My name is Wilson Smith, son of Mike Smith and Amanda Smith. I grew up in Ohio with my older brothers Pat and John. Since my birth I haven’t really been happy in this family. My parents and my brothers gave me a hard time. I always had to do the “dirty” jobs, and sometimes only my Mom defended me from the “Three Musketeers” as I called them. Everybody thought I was weak and not valuable. With the Battle at Chancellorsville, I wanted to prove to all, that I have a lot of courage and can defend my self. It was a great chance to join the 304th regiment to do so.
I could see my self shooting some damn grays, coming home as an victor, and telling all my stories of war. As it turned out it was harder than imagined. I will start my story at a battlefield somewhere in the north of Virginia. It was a pretty lugubrious day, no clouds, no sun, no noise, only the voice of some laggard soldiers, frightened of fighting, getting some rest from the first battle we had that day. Most were scared to death the day before, when we lost a bunch of people in a battlefield in the south. Most ran away, but some got wounded and didn’t make it to the camp.
I ran too, but Major General, General Hooker shouted at me to “Get back in line or [he] gonna kill me before the enemy does so. ” Of course, I ran back, but didn’t have a goal left. I felt like a little whiner. There was no way that I would have possibly thought about running away at home in Ohio, but I didn’t care if everybody would laugh at me when I told them I ran away. My only goal was not getting shot and dying on the battlefield. The battlefield looked like a really nice place with flowers, lakes, and birds singing in the trees, except battle had been fought on it.
However, I didn’t even want to think about ending my life in this war. The order from General Hooker was clear, “Win the upcoming attack against the Confederates. ” Far back on the edge of the horizon, we could see the grays coming up with their perfunctory screaming and yelling. I was not sure to fight or to start running. All the others stayed, so I didn’t even try to. Waiting in the very small but relatively safe trench wasn’t the best place to make an escape. Every soldier would see me, and the General would keep me back. With the upcoming command “Line up,” I got more and more scared thinking about getting wounded or shot.
We started walking towards the vociferous grays. The walk got faster and faster. I stayed close to Henry, heck of a guy, who never thought about running. Even the day before, when he could have run, he “fought on the right side,” he told me. I felt much safer next to him, than anyone else. He had been wounded wounded, but was still in good shape. Henry was a role model for me. As we got closer and closer to the enemy, our guys kept falling down. It seemed they fell on purpose so they wouldn’t have to fight. I followed Henry very close, and I shot one shot after another.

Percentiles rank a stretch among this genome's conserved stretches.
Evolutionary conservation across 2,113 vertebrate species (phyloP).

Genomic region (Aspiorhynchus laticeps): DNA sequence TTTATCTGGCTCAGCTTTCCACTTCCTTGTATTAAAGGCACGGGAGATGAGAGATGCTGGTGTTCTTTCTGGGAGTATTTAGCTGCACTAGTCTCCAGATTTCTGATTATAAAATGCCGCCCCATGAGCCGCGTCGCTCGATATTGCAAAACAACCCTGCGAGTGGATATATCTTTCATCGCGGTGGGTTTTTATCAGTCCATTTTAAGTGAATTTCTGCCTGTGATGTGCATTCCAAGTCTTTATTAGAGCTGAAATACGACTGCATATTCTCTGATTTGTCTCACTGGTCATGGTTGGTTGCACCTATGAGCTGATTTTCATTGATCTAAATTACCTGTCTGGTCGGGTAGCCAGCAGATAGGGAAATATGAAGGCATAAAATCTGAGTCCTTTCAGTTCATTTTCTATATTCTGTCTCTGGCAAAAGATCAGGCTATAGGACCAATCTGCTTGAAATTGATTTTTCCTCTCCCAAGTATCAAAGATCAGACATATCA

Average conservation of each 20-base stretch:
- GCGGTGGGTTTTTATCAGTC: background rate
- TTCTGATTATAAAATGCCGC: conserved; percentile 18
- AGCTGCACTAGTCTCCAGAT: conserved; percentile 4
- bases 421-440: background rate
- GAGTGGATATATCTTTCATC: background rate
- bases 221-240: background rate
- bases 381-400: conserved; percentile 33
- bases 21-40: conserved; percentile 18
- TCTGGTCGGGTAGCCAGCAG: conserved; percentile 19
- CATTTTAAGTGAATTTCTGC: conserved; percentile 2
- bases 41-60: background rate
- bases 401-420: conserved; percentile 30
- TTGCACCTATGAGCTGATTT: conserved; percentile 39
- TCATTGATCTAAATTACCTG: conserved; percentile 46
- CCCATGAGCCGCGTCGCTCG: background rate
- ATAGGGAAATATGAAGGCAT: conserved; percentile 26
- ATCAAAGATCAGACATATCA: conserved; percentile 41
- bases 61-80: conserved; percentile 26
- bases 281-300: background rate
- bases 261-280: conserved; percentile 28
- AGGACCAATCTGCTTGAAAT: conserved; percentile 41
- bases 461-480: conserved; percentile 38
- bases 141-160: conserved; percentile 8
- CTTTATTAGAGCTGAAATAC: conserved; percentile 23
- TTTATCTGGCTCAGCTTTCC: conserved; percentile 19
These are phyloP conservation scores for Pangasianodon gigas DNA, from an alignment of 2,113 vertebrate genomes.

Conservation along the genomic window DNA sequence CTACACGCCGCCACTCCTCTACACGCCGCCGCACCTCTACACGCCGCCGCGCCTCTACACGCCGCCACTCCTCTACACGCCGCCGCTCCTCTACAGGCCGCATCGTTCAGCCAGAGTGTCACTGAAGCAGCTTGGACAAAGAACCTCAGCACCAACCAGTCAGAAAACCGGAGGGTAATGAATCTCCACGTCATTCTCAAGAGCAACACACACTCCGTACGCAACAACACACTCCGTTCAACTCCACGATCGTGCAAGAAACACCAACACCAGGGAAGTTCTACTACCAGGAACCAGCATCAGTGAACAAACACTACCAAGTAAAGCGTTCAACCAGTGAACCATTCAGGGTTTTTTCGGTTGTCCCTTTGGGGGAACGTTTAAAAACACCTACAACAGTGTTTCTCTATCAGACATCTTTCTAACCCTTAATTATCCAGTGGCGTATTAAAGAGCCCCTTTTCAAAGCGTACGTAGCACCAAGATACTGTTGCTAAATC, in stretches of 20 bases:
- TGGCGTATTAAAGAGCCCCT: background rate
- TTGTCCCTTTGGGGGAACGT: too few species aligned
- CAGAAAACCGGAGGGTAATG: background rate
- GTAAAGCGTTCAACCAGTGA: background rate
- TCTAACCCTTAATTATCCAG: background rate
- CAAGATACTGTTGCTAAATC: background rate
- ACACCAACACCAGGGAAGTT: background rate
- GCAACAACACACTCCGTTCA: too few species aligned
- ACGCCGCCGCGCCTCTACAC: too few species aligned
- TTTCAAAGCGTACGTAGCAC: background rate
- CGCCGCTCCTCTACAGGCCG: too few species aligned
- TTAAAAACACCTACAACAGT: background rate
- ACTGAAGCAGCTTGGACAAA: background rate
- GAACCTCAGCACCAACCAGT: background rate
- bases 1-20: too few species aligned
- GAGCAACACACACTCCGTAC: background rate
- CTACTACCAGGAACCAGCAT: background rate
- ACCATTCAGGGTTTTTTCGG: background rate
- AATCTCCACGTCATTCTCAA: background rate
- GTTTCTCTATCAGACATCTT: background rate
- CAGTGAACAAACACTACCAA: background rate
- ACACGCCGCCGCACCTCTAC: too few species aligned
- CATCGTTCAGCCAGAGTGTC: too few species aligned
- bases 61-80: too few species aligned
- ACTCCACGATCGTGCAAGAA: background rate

With every shot I took, I got more and more perfunctory. When our flag man, Ryan Jackson, went down, Henry was the first and only one who had the courage to run up to him and take the flag. I helped him getting the flag out of Jackson’s dead hands. That was the first time, even though it was probably only a few seconds, that I felt fulfilled with courage and pride. Henry took the flag and was now in the leading position in front of the whole regiment. He even started yelling at us to speed up and start shooting better. God, he was a heck of a man.
Everybody in the regiment was suddenly encouraged and started “fighting. ” As we approached the enemy’s hill I saw the Confederates’ flag man lying on the ground seriously wounded. My hands laggard towards the flag. At the same time I felt sublime, I felt bad and very sad for the dying man. I finally took the flag and held it with proud very tough and hard. At the same moment I took the flag, I prayed to God to bless the dead Confederate soldier, who was lying on the ground in the soft grass. As I finished my prayer, I closed his eyes and put both of his hands on his dead body.
I thought about the soldier’s family, and could only imagine how my family would accept the message if I had been killed. Getting ready to walk back to my regiment, I definitely felt the changes in my behavior from the beginning of the war to now. There was no one and nothing who could have possibly taken the flag away from me at that moment. The enemy’s regiment was defeated. Only dead, wounded, and captured grays were left on the battlefield. I was standing of the top of the hill, holding the enemy’s flag. I felt so proud. I couldn’t wait to get home and tell the story to my hole family. They would be so proud of me.